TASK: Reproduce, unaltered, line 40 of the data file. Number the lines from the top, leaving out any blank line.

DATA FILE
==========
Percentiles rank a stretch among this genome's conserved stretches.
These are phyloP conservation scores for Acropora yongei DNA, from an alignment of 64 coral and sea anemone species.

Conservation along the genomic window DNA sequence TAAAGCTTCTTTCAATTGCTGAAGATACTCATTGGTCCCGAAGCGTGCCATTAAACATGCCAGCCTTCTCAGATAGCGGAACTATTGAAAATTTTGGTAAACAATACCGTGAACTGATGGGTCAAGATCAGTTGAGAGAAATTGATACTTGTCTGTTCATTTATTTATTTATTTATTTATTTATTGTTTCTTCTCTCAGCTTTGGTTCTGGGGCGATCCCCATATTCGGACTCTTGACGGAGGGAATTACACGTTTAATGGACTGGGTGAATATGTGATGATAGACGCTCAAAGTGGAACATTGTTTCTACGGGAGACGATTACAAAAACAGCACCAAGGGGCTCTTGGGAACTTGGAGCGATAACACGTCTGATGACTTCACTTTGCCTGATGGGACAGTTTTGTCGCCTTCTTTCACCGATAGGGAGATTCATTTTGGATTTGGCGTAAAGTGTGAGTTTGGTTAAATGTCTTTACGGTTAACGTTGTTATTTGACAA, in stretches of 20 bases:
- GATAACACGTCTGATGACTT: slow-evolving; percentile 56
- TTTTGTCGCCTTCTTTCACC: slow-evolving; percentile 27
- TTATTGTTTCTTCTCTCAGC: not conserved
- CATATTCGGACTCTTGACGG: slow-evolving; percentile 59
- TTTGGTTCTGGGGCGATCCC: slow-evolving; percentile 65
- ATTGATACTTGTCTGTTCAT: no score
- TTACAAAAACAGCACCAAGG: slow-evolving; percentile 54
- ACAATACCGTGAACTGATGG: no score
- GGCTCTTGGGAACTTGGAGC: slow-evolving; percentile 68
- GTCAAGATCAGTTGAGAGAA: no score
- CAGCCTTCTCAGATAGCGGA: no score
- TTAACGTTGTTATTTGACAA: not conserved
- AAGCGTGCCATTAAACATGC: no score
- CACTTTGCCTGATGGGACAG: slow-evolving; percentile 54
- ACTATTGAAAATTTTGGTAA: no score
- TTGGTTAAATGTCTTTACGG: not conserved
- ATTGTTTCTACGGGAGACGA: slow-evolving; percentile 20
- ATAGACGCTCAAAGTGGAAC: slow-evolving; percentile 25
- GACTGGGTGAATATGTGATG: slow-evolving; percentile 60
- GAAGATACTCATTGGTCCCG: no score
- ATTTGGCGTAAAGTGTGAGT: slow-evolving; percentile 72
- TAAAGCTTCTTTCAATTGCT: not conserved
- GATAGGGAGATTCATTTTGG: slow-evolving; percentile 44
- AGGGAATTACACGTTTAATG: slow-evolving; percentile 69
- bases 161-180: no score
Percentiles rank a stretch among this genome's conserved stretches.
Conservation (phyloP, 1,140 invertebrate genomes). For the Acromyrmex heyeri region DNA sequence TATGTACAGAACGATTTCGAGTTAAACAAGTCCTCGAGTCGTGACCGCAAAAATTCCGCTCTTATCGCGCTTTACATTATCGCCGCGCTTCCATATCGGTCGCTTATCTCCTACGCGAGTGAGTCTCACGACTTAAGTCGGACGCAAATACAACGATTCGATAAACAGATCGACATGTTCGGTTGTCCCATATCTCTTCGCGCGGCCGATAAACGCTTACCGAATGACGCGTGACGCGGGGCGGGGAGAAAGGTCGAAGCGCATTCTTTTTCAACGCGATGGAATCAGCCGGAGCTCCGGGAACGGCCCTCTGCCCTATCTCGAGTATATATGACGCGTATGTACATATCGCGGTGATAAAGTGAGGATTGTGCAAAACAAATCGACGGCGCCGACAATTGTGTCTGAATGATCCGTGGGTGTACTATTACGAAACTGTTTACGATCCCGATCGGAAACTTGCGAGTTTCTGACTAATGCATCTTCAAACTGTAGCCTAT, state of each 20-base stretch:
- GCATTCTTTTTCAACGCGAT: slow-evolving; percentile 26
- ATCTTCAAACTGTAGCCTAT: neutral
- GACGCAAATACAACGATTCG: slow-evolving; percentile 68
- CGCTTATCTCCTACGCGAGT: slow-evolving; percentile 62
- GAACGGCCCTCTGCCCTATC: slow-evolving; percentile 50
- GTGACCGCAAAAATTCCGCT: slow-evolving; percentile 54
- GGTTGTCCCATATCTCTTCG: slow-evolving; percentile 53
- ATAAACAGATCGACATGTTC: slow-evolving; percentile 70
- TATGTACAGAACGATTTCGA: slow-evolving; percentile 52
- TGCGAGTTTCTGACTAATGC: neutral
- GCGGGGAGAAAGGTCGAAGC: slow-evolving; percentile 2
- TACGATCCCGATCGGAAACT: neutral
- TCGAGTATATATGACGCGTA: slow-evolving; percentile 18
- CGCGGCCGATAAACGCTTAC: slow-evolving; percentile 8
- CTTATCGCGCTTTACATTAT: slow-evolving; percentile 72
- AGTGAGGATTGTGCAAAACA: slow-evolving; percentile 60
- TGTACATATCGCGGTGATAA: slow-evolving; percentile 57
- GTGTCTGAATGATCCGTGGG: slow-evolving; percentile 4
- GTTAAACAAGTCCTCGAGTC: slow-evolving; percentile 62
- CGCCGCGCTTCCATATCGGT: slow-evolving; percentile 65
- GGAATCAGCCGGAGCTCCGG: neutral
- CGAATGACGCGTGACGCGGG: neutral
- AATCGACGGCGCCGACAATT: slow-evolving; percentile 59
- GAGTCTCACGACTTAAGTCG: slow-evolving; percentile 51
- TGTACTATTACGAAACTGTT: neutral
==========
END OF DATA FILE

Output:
- TGCGAGTTTCTGACTAATGC: neutral